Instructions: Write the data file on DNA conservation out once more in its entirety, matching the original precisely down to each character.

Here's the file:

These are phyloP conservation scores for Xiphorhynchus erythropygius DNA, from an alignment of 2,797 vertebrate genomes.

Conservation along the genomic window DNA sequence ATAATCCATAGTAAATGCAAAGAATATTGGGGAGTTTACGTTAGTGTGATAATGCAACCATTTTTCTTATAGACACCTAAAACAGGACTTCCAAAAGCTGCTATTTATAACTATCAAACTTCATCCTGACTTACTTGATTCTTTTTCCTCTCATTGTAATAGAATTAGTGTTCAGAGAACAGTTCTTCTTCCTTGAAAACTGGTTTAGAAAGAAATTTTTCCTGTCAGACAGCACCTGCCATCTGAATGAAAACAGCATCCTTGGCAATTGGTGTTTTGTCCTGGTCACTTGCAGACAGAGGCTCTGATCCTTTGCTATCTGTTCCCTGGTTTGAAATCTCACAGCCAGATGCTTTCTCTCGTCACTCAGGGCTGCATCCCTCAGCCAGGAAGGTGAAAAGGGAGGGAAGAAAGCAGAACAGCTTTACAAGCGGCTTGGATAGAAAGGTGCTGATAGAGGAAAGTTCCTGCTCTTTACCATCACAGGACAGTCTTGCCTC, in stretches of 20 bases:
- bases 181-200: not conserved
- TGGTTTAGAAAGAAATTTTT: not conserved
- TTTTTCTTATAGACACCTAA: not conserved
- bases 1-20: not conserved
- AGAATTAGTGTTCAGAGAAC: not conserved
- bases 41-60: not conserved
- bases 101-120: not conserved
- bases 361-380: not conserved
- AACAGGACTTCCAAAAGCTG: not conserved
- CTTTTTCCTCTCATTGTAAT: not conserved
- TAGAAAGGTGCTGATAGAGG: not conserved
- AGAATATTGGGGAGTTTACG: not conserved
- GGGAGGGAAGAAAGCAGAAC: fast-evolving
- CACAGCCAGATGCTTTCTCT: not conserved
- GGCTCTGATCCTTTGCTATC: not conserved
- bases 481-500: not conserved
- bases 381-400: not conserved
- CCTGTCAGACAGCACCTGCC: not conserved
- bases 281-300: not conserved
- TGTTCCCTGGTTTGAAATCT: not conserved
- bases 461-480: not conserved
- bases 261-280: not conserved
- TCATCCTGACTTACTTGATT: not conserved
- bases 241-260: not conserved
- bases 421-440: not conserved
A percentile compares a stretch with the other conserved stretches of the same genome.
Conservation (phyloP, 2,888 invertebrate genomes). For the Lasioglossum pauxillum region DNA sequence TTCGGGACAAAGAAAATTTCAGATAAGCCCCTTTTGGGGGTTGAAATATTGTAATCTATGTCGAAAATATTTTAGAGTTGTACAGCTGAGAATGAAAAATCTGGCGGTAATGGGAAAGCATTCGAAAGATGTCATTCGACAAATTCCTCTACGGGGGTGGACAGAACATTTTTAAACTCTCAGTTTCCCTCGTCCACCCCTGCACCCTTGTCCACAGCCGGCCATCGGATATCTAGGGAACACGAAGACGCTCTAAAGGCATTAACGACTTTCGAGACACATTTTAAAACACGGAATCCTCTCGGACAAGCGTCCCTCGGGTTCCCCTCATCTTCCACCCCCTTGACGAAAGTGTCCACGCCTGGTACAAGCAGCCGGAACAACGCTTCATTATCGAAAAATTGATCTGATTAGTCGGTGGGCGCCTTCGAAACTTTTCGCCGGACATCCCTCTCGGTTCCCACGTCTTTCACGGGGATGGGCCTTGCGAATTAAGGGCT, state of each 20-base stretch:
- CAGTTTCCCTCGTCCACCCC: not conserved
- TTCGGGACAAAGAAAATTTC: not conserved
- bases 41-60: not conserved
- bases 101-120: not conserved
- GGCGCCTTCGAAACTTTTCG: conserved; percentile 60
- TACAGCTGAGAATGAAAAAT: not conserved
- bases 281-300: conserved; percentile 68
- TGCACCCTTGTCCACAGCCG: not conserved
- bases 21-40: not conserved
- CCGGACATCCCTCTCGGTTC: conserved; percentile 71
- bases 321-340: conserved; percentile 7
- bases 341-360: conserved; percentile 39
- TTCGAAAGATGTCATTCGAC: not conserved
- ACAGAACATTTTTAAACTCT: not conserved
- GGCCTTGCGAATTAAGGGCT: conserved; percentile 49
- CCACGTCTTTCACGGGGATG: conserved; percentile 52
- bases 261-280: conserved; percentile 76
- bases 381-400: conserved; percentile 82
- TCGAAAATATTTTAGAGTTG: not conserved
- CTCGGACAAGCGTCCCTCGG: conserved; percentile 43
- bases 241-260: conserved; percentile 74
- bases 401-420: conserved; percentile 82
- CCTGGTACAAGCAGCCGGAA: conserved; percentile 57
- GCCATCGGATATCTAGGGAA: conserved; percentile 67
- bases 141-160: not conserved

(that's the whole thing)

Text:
These are phyloP conservation scores for Xiphorhynchus erythropygius DNA, from an alignment of 2,797 vertebrate genomes.

Conservation along the genomic window DNA sequence ATAATCCATAGTAAATGCAAAGAATATTGGGGAGTTTACGTTAGTGTGATAATGCAACCATTTTTCTTATAGACACCTAAAACAGGACTTCCAAAAGCTGCTATTTATAACTATCAAACTTCATCCTGACTTACTTGATTCTTTTTCCTCTCATTGTAATAGAATTAGTGTTCAGAGAACAGTTCTTCTTCCTTGAAAACTGGTTTAGAAAGAAATTTTTCCTGTCAGACAGCACCTGCCATCTGAATGAAAACAGCATCCTTGGCAATTGGTGTTTTGTCCTGGTCACTTGCAGACAGAGGCTCTGATCCTTTGCTATCTGTTCCCTGGTTTGAAATCTCACAGCCAGATGCTTTCTCTCGTCACTCAGGGCTGCATCCCTCAGCCAGGAAGGTGAAAAGGGAGGGAAGAAAGCAGAACAGCTTTACAAGCGGCTTGGATAGAAAGGTGCTGATAGAGGAAAGTTCCTGCTCTTTACCATCACAGGACAGTCTTGCCTC, in stretches of 20 bases:
- bases 181-200: not conserved
- TGGTTTAGAAAGAAATTTTT: not conserved
- TTTTTCTTATAGACACCTAA: not conserved
- bases 1-20: not conserved
- AGAATTAGTGTTCAGAGAAC: not conserved
- bases 41-60: not conserved
- bases 101-120: not conserved
- bases 361-380: not conserved
- AACAGGACTTCCAAAAGCTG: not conserved
- CTTTTTCCTCTCATTGTAAT: not conserved
- TAGAAAGGTGCTGATAGAGG: not conserved
- AGAATATTGGGGAGTTTACG: not conserved
- GGGAGGGAAGAAAGCAGAAC: fast-evolving
- CACAGCCAGATGCTTTCTCT: not conserved
- GGCTCTGATCCTTTGCTATC: not conserved
- bases 481-500: not conserved
- bases 381-400: not conserved
- CCTGTCAGACAGCACCTGCC: not conserved
- bases 281-300: not conserved
- TGTTCCCTGGTTTGAAATCT: not conserved
- bases 461-480: not conserved
- bases 261-280: not conserved
- TCATCCTGACTTACTTGATT: not conserved
- bases 241-260: not conserved
- bases 421-440: not conserved
A percentile compares a stretch with the other conserved stretches of the same genome.
Conservation (phyloP, 2,888 invertebrate genomes). For the Lasioglossum pauxillum region DNA sequence TTCGGGACAAAGAAAATTTCAGATAAGCCCCTTTTGGGGGTTGAAATATTGTAATCTATGTCGAAAATATTTTAGAGTTGTACAGCTGAGAATGAAAAATCTGGCGGTAATGGGAAAGCATTCGAAAGATGTCATTCGACAAATTCCTCTACGGGGGTGGACAGAACATTTTTAAACTCTCAGTTTCCCTCGTCCACCCCTGCACCCTTGTCCACAGCCGGCCATCGGATATCTAGGGAACACGAAGACGCTCTAAAGGCATTAACGACTTTCGAGACACATTTTAAAACACGGAATCCTCTCGGACAAGCGTCCCTCGGGTTCCCCTCATCTTCCACCCCCTTGACGAAAGTGTCCACGCCTGGTACAAGCAGCCGGAACAACGCTTCATTATCGAAAAATTGATCTGATTAGTCGGTGGGCGCCTTCGAAACTTTTCGCCGGACATCCCTCTCGGTTCCCACGTCTTTCACGGGGATGGGCCTTGCGAATTAAGGGCT, state of each 20-base stretch:
- CAGTTTCCCTCGTCCACCCC: not conserved
- TTCGGGACAAAGAAAATTTC: not conserved
- bases 41-60: not conserved
- bases 101-120: not conserved
- GGCGCCTTCGAAACTTTTCG: conserved; percentile 60
- TACAGCTGAGAATGAAAAAT: not conserved
- bases 281-300: conserved; percentile 68
- TGCACCCTTGTCCACAGCCG: not conserved
- bases 21-40: not conserved
- CCGGACATCCCTCTCGGTTC: conserved; percentile 71
- bases 321-340: conserved; percentile 7
- bases 341-360: conserved; percentile 39
- TTCGAAAGATGTCATTCGAC: not conserved
- ACAGAACATTTTTAAACTCT: not conserved
- GGCCTTGCGAATTAAGGGCT: conserved; percentile 49
- CCACGTCTTTCACGGGGATG: conserved; percentile 52
- bases 261-280: conserved; percentile 76
- bases 381-400: conserved; percentile 82
- TCGAAAATATTTTAGAGTTG: not conserved
- CTCGGACAAGCGTCCCTCGG: conserved; percentile 43
- bases 241-260: conserved; percentile 74
- bases 401-420: conserved; percentile 82
- CCTGGTACAAGCAGCCGGAA: conserved; percentile 57
- GCCATCGGATATCTAGGGAA: conserved; percentile 67
- bases 141-160: not conserved